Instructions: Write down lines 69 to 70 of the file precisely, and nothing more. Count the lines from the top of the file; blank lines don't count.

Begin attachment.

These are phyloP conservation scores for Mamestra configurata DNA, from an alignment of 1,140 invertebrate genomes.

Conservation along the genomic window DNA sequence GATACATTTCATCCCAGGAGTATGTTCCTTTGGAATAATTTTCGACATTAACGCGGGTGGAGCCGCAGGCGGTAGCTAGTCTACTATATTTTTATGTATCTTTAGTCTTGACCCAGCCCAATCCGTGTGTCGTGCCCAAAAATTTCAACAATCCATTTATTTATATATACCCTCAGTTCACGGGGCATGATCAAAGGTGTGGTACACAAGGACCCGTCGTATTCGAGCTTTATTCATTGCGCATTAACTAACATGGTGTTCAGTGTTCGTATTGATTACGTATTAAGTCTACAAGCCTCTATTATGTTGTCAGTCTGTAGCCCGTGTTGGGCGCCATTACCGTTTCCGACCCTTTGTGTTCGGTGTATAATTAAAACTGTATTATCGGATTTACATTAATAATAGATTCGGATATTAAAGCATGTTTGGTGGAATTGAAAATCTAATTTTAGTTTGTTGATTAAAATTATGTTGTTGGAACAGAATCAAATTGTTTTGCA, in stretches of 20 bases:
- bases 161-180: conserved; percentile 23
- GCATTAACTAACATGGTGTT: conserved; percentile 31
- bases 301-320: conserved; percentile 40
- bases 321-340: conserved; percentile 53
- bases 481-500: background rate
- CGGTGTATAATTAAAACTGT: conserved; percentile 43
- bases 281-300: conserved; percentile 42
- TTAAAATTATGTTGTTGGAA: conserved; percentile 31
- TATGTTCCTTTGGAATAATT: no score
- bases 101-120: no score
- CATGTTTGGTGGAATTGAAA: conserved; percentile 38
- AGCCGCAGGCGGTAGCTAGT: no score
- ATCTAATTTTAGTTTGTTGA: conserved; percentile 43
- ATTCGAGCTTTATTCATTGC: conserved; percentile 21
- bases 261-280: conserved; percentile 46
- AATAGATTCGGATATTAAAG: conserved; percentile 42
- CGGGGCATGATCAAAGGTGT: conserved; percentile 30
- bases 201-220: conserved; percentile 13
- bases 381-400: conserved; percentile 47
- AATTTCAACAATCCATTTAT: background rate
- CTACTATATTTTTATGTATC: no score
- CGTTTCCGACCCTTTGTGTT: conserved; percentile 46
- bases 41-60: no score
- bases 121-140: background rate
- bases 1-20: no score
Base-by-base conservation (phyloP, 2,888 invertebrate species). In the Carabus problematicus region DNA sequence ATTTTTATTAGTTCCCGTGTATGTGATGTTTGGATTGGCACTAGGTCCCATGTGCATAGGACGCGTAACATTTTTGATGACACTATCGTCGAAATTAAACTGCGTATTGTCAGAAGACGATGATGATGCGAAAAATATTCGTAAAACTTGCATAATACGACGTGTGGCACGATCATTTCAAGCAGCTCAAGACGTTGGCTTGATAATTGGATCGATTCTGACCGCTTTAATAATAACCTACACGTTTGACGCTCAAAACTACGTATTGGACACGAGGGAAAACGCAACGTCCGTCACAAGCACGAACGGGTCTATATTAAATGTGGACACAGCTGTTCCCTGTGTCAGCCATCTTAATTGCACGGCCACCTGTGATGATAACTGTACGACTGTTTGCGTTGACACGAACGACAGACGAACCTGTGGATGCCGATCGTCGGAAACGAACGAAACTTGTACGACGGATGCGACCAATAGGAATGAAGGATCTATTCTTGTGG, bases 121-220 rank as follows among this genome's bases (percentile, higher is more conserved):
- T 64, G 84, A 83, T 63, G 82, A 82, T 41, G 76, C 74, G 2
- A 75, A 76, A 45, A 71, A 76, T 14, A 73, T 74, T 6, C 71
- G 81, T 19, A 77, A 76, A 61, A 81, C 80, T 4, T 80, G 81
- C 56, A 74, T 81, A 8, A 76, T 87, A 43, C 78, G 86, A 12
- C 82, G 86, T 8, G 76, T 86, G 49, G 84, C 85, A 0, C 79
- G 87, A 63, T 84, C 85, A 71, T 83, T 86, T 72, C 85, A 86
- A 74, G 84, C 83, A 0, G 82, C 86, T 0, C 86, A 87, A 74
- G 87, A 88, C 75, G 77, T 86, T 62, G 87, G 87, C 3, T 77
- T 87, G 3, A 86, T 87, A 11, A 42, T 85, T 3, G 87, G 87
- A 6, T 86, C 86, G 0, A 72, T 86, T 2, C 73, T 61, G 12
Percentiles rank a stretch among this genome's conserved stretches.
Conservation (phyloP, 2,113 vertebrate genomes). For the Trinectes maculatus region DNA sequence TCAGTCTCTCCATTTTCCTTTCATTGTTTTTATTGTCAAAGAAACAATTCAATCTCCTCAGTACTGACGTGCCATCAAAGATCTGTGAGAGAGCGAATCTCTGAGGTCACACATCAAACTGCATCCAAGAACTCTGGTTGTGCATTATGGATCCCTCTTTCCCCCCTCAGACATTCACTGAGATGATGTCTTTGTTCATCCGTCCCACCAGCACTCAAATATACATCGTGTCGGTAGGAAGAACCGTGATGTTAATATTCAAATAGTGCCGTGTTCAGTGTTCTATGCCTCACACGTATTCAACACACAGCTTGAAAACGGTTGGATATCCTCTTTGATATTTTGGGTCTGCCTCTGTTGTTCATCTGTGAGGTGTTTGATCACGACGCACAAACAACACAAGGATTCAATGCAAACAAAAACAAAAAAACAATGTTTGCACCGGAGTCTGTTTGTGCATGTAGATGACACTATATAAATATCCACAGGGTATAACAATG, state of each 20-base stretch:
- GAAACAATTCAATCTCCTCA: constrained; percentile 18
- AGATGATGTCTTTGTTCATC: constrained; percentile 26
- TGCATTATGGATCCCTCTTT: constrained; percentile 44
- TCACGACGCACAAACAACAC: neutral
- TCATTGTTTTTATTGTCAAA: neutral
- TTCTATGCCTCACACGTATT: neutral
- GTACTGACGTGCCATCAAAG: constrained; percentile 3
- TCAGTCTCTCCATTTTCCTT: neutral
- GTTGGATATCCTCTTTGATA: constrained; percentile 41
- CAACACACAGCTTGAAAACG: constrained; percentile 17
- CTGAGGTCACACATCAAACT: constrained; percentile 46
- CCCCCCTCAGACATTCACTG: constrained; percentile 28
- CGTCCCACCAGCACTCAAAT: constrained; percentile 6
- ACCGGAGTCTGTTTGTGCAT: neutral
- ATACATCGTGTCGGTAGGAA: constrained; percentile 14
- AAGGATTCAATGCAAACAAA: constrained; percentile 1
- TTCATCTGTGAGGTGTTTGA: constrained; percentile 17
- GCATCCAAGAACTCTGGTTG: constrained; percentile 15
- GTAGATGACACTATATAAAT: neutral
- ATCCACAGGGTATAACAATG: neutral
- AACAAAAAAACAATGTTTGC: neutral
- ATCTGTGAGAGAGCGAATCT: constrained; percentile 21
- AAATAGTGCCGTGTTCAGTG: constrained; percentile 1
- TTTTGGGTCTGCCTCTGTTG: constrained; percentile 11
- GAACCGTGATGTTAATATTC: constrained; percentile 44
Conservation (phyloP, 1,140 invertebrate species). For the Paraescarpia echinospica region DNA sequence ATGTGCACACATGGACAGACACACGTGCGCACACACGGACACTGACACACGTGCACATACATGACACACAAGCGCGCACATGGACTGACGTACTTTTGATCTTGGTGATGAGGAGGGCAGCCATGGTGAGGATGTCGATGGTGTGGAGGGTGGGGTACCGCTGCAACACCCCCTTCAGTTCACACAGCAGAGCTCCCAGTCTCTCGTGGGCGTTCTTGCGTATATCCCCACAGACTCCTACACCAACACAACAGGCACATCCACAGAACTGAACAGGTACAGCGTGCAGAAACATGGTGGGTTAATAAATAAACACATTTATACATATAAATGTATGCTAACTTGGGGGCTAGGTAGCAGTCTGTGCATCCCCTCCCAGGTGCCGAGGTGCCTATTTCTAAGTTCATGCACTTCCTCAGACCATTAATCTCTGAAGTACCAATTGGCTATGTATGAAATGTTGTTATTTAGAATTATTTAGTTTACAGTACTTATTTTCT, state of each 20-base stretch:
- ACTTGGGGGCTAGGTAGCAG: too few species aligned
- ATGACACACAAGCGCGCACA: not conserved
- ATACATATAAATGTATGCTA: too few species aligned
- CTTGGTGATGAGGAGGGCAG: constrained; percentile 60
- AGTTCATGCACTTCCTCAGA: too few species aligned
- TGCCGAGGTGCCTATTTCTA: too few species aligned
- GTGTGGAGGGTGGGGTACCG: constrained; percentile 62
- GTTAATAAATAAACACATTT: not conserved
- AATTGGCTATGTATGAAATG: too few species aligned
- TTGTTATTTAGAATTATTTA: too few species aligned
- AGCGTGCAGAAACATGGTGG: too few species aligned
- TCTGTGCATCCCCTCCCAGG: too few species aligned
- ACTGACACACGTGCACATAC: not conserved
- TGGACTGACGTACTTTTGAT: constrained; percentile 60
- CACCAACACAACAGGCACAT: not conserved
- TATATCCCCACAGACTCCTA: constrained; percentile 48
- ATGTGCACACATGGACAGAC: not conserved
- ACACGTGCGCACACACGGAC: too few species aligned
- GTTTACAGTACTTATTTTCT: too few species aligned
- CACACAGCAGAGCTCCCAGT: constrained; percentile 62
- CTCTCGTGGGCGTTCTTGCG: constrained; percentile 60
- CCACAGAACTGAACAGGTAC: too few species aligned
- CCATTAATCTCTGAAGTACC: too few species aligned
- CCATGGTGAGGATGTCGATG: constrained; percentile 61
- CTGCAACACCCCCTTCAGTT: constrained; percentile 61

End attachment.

- ATACATATAAATGTATGCTA: too few species aligned
- CTTGGTGATGAGGAGGGCAG: constrained; percentile 60